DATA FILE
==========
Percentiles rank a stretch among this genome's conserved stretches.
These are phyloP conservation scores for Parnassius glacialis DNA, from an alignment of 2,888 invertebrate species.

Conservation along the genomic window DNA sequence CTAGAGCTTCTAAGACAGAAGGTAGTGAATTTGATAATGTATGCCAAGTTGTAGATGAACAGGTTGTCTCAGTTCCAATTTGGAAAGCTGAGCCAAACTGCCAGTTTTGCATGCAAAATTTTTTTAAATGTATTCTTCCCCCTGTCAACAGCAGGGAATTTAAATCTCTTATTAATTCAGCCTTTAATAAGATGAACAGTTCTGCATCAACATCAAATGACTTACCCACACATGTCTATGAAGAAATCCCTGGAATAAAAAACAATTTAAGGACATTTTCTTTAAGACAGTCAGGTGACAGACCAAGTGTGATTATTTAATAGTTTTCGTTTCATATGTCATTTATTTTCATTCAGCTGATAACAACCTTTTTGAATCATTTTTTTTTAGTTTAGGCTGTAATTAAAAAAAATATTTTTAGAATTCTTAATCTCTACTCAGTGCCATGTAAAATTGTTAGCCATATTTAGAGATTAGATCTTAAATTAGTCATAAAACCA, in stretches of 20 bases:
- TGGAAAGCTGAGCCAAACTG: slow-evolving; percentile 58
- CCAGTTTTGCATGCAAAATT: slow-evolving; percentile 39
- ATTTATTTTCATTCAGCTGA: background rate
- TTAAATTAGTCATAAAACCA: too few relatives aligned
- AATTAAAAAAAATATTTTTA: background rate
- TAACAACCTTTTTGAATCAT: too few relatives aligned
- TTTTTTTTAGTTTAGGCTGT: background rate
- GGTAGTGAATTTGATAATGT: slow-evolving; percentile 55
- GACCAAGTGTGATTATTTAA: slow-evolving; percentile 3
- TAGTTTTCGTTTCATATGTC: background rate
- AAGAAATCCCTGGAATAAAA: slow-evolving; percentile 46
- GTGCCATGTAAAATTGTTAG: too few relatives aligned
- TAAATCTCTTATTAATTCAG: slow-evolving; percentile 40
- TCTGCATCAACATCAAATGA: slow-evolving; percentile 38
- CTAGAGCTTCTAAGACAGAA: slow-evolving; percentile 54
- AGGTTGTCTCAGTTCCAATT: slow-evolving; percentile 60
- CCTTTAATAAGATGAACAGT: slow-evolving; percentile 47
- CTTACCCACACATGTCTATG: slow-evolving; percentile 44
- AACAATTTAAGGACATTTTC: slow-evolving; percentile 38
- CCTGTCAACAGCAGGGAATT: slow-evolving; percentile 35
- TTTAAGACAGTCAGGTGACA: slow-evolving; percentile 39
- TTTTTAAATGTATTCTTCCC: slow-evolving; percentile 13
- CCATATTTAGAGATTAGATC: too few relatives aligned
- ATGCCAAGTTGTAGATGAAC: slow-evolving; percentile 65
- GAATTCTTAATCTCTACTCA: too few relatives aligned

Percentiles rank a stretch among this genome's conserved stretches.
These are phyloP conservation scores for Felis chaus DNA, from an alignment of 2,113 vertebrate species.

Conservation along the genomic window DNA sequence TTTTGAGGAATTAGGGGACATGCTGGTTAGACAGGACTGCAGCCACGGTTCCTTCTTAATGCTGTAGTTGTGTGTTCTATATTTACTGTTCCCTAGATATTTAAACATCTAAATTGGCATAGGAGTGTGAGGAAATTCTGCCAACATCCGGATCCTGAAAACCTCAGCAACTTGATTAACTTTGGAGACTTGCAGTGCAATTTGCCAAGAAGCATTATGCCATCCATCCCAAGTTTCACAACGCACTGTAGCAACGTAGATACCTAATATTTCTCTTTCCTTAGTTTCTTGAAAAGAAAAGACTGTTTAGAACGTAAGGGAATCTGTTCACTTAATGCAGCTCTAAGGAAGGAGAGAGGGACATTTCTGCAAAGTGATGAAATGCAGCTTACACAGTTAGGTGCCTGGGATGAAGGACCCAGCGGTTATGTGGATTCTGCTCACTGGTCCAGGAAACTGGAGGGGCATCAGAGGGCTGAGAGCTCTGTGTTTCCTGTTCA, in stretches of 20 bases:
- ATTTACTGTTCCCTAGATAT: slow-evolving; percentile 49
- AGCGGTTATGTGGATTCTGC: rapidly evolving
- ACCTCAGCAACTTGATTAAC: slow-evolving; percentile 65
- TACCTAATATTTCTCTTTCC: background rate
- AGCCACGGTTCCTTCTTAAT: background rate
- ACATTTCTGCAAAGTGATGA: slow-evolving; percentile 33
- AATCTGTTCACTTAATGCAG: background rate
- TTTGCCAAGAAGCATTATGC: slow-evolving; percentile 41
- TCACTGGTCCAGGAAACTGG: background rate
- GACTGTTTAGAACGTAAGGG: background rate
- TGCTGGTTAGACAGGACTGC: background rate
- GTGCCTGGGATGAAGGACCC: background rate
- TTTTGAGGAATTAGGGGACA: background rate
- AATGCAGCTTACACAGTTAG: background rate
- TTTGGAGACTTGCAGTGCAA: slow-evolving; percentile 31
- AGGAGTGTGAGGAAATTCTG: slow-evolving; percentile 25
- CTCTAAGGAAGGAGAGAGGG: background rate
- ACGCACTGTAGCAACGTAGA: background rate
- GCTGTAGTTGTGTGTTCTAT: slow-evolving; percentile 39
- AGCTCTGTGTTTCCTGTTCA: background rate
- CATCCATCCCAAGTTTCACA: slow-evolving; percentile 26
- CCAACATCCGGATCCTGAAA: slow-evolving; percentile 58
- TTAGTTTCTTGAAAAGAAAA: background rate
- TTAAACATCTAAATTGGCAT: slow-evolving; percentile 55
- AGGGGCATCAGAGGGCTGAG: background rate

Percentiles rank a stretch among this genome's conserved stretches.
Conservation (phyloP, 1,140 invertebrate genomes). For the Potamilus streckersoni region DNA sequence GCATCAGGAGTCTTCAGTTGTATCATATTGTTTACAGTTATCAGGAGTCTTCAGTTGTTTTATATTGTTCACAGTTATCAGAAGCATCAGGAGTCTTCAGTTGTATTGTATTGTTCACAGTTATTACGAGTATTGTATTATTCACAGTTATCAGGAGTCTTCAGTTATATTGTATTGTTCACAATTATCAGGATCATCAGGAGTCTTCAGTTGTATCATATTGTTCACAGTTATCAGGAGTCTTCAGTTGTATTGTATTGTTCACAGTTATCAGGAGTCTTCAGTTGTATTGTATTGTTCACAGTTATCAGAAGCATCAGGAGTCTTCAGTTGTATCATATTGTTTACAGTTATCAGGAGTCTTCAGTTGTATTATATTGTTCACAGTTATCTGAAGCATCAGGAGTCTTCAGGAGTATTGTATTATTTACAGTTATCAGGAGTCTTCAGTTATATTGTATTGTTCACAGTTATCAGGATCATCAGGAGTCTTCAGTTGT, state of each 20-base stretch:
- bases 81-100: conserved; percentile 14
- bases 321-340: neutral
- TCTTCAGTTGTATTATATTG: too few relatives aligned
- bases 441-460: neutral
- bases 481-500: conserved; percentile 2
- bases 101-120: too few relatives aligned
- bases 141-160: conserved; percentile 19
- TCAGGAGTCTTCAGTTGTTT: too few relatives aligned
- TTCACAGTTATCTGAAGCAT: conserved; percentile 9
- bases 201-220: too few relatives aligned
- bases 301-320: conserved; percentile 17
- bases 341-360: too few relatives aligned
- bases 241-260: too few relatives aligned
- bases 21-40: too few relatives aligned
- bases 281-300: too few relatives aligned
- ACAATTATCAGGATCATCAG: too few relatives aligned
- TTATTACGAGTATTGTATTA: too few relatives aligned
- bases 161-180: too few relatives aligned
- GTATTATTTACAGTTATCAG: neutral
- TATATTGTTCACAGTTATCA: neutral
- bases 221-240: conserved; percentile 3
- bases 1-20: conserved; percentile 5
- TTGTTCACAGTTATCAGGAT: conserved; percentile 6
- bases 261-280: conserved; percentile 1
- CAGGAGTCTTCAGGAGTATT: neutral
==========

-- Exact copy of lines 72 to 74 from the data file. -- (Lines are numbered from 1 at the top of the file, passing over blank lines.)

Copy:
- bases 21-40: too few relatives aligned
- bases 281-300: too few relatives aligned
- ACAATTATCAGGATCATCAG: too few relatives aligned